Cover image for Punch the clock
Punch the clock
Costello, Elvis.
Personal Author:
Publication Information:
[United States] : Rhino, [2003]

Physical Description:
2 audio discs : digital ; 4 3/4 in. + 1 insert (27 pages)
General Note:
Compact disc.

Reissue of 1983-2003 recordings.

Historical/biographical information and lyrics included in insert.
Let them all talk -- Everyday I write the book -- Greatest thing -- Element within her -- Love went mad -- Shipbuilding -- TKO (Boxing day) -- Charm school -- Invisible man -- Mouth almighty -- King of thieves -- Pills and soap -- World and his wife.

Bonus disc. Everyday I write the book : alternate version -- Baby pictures -- Heathen town -- Flirting kind -- Walking on thin ice -- Big sister's clothes/Stand down Margaret : BBC session -- Danger zone : BBC session -- Seconds of pleasure -- Town where time stood still -- World and his wife : solo version -- Shatterproof -- Heathen town : demo -- Flirting kind : demo -- Let them all talk : demo -- King of thieves : demo -- Invisible man : demo -- Element within her : demo -- Love went mad : demo -- Greatest thing : demo -- Mouth almighty : demo -- Charm school : demo -- Possession : live -- Secondary modern : live -- Bells : live -- Watch your step : live -- Back stabbers/King horse : live.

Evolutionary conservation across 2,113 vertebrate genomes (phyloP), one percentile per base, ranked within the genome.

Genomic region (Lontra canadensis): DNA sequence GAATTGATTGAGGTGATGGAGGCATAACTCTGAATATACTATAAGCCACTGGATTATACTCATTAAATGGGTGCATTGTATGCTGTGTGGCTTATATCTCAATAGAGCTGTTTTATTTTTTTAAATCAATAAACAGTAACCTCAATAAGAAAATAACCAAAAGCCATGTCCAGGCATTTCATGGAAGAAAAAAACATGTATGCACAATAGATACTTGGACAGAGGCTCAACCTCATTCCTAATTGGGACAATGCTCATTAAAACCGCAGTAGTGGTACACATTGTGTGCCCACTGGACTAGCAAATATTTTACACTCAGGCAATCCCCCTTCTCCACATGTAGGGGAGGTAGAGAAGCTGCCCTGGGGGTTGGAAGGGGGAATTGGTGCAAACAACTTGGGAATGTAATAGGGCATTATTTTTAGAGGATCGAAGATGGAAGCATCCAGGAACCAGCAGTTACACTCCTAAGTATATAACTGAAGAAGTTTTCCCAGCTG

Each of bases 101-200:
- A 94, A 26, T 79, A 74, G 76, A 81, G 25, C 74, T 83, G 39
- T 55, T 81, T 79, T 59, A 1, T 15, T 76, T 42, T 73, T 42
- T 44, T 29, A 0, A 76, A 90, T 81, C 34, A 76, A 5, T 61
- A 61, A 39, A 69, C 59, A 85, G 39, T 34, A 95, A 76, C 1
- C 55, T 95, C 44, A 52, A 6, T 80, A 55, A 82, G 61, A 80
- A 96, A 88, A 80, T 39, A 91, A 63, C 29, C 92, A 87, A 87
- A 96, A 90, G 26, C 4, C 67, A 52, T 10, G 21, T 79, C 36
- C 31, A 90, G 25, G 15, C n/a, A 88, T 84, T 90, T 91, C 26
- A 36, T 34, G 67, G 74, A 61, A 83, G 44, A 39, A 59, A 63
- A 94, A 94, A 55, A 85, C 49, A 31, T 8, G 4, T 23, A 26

Added Corporate Author:
Format :
Music CD


Call Number
Material Type
Home Location
Item Holds
ROCK .C841 P Compact Disc Central Library

On Order



Perhaps frustrated by the lack of commercial success Imperial Bedroom encountered, Elvis Costello enlisted British hitmakers Clive Langer and Alan Winstanley to produce its follow-up, Punch the Clock. The difference between the two records is immediately noticeable. Punch the Clock has a slick, glossy surface, complete with layered synthesizers, horns, studio effects, and the backup vocals of Afrodiziak. The approach isn't necessarily a misguided one, since Costello is as much a pop musician as he is a singer/songwriter and many of the best moments on the record -- "Everyday I Write the Book," "Let Them All Talk" -- work well as shiny pop singles. However, the problem with Punch the Clock is that Costello is entering a fallow songwriting period; it is his least consistent set of original songs to date. The best moments, the antiwar ballad "Shipbuilding" and the eerie pseudo-rap "Pills and Soap," are as articulate and effective as any of his past work, but frequently Costello falls short of meeting his standards, particularly when he's trying to write a song in the style of his older songs. Nevertheless, the sheen of the Langer and Winstanley production makes Punch the Clock a pleasurable listen. Costello's uneven writing means that only portions of the album are memorable. ~ Stephen Thomas Erlewine